We'll get later this week from Defense Secretary Robert Gates on how the DoD is going to make "Don't Ask, Don't Tell" a "more humane" policy, a spokesman says:
"Defense Department Press Secretary Robert Morrell told reporters that Gates will lay out elements of the department's strategy to repeal the prohibition on openly gay and lesbian servicemembers later this week.
'I think he is prepared to offer a way ahead on that subject this week,' Morrell said during a regular press briefing. 'Hopefully you'll be seeing him later this week and can address the changes that he is going to be making to the department's policy to provide for a more humane enforcement and application of the law.'
Gates has joined President Barack Obama and top military leaders in calling for the repeal of the policy.
It's not clear what the timeline for removing the policy would look like, or whether Gates will comment on that this week."
Some related, troubling news from DC Agenda:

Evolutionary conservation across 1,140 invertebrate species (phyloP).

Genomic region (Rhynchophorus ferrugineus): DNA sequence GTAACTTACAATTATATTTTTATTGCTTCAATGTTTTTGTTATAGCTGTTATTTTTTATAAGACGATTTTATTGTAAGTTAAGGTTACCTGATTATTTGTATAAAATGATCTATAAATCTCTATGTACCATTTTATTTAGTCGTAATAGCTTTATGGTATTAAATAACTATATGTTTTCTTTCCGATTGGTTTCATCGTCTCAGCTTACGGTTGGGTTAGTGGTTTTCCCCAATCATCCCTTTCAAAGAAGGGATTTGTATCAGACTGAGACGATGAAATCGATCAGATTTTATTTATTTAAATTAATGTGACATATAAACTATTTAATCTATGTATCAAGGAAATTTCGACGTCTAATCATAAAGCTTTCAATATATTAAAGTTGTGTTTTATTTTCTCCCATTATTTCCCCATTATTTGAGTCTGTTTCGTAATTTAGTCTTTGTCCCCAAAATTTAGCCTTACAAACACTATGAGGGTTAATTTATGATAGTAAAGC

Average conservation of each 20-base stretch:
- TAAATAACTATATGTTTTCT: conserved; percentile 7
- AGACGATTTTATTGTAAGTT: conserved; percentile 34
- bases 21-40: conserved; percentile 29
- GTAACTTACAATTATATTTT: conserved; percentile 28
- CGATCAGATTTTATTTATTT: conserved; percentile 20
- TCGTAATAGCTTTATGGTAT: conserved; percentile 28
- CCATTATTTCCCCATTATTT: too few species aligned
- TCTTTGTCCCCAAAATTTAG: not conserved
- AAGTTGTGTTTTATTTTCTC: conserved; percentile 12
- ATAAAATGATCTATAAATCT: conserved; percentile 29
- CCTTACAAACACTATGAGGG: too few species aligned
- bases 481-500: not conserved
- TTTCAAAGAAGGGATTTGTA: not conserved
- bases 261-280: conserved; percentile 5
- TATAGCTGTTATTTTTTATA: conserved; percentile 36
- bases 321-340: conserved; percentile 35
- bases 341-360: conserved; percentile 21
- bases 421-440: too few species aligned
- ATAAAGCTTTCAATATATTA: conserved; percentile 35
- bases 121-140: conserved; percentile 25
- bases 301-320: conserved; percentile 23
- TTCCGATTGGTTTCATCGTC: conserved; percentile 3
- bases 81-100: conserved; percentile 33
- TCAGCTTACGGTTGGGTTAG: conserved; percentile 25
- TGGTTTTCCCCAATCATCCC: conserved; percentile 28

"Lawrence Korb, a senior fellow at the Center for American Progress Action Fund, said he met recently with officials working on the study and said he didn’t think the questions they raised pertained to where he thought the study should be heading.
'Now, I get the impression — based upon looking outside and talking to people — that a lot of the people are not convinced that this needs to be repealed and really think it’s their mission to even examine this,' he said during a panel discussion on a new Center for American Progress report on 'Don’t Ask, Don’t Tell.'
Korb said officials on the working group were focused on how repeal could negatively affect the U.S. military as opposed to implementing an end to the law — as Defense Secretary Robert Gates directed earlier this year."
Added Korb: “So, I don’t get the impresssion that you got a group of people who said, ‘OK, the chairman [of the Joint Chiefs of Staff] spoke, the secretary spoke and the president, so now we’re going to have a ‘can do’ attitude. I do not get that.”